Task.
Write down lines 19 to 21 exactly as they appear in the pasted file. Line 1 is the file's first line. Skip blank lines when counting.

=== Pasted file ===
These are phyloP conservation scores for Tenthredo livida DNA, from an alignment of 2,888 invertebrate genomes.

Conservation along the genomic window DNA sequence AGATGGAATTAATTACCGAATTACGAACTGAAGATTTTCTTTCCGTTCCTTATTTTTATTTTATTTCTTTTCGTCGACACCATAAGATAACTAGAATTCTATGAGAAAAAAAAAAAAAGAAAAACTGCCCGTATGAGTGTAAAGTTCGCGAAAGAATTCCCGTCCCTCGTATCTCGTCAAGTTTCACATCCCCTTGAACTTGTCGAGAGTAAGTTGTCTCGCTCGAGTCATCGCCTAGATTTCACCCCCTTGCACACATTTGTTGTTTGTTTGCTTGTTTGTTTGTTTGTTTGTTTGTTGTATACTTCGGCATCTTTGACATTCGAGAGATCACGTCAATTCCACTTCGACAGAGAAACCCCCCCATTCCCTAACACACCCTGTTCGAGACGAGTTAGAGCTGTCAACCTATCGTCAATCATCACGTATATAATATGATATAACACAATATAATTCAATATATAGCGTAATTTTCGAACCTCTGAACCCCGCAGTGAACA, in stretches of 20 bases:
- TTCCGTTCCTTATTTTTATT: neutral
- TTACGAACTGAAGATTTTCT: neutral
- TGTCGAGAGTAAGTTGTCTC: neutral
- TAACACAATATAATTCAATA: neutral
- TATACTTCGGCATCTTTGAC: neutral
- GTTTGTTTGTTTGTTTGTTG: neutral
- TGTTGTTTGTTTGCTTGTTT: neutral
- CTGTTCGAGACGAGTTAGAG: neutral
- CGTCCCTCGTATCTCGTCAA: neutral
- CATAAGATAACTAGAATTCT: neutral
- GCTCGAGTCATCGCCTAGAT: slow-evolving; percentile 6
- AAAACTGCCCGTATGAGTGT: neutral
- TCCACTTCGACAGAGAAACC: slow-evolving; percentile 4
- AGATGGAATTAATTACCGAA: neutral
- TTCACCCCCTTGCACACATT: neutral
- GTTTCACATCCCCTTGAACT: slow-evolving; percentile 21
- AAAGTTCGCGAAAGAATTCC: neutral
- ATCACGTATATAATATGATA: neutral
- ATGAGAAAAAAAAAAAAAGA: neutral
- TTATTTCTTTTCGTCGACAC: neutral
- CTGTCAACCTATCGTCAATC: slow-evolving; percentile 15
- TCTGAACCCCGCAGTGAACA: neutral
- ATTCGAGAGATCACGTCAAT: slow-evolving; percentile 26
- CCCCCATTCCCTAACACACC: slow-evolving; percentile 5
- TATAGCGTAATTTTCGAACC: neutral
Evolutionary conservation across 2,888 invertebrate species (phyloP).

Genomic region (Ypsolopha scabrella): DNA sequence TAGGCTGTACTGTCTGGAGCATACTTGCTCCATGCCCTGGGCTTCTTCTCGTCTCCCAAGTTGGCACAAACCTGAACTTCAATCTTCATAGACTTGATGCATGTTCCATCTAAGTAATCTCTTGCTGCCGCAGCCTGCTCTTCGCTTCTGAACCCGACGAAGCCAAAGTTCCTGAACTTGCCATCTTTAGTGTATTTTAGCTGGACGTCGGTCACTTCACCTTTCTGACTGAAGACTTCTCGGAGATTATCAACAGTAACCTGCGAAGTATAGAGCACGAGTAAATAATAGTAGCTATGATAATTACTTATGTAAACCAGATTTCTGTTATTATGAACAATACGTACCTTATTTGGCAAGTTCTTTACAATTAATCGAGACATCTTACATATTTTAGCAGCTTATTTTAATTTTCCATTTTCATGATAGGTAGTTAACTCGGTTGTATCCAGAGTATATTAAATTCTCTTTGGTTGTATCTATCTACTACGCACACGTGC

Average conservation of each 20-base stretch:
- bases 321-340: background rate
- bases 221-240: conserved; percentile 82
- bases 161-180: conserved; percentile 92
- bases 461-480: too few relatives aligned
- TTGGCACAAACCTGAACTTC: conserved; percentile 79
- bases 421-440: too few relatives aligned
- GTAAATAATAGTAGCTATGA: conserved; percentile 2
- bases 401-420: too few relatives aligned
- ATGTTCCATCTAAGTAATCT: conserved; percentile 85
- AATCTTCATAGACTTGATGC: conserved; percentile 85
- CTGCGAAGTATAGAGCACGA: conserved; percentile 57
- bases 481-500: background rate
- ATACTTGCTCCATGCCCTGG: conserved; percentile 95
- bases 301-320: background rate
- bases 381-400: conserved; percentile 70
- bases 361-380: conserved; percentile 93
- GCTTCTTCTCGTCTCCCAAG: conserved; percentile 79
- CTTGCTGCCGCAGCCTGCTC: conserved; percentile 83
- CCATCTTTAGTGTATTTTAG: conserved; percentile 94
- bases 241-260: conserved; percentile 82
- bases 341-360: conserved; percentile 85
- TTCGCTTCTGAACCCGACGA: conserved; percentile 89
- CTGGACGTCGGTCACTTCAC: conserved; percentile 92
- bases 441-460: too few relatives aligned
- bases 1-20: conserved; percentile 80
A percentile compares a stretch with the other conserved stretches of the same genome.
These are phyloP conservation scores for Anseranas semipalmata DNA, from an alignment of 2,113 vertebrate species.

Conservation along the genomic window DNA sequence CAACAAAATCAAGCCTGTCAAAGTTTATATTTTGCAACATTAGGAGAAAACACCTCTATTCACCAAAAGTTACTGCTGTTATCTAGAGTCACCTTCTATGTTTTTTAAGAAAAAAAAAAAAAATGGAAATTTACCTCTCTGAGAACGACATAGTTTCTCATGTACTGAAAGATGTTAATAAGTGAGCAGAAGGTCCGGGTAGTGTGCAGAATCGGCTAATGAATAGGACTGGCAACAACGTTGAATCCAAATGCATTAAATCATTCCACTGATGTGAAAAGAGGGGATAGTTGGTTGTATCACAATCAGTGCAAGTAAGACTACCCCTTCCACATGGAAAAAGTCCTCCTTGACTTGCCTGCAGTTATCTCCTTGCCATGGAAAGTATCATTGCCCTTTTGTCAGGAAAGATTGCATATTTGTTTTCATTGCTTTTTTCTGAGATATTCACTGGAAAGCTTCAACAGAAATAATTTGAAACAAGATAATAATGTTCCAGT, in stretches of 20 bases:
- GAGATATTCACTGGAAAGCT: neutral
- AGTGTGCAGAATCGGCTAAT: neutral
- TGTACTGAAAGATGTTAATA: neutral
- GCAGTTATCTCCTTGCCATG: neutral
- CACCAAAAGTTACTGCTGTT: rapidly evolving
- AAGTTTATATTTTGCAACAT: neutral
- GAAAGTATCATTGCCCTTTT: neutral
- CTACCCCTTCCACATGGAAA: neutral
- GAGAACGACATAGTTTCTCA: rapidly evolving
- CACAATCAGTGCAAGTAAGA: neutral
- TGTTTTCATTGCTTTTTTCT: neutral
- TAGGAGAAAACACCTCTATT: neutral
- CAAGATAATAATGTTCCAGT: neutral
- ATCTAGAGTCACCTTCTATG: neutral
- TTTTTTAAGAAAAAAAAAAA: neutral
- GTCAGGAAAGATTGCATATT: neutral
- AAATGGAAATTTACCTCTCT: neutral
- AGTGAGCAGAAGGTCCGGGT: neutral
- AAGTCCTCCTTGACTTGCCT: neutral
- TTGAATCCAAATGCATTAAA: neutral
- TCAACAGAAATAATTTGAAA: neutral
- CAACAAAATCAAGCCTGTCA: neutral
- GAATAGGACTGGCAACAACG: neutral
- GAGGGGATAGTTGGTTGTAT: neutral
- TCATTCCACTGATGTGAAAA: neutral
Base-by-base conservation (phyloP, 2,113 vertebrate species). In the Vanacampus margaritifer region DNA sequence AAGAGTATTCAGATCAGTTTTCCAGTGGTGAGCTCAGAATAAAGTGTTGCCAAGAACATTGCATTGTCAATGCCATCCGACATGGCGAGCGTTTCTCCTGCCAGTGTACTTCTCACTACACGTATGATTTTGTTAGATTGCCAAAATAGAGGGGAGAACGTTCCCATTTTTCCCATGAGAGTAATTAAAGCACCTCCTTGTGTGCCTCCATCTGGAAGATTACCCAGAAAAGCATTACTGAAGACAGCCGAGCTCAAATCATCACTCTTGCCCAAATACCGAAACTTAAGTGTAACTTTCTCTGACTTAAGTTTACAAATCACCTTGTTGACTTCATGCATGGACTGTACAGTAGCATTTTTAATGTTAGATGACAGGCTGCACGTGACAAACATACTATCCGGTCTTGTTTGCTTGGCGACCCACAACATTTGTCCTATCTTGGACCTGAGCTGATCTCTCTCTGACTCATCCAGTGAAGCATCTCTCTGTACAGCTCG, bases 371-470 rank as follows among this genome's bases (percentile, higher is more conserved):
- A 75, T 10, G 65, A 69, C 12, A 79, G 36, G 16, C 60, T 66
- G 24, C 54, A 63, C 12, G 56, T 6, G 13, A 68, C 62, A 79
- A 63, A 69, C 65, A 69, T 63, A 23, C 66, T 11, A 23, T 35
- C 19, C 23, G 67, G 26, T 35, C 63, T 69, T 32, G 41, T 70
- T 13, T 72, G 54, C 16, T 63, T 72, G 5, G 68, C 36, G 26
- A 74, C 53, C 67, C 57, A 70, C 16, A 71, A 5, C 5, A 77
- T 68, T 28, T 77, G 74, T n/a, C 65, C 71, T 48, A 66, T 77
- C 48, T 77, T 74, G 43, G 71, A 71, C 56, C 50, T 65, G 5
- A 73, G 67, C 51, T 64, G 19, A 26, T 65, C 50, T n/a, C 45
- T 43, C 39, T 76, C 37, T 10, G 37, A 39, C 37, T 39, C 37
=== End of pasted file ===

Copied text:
- AAAGTTCGCGAAAGAATTCC: neutral
- ATCACGTATATAATATGATA: neutral
- ATGAGAAAAAAAAAAAAAGA: neutral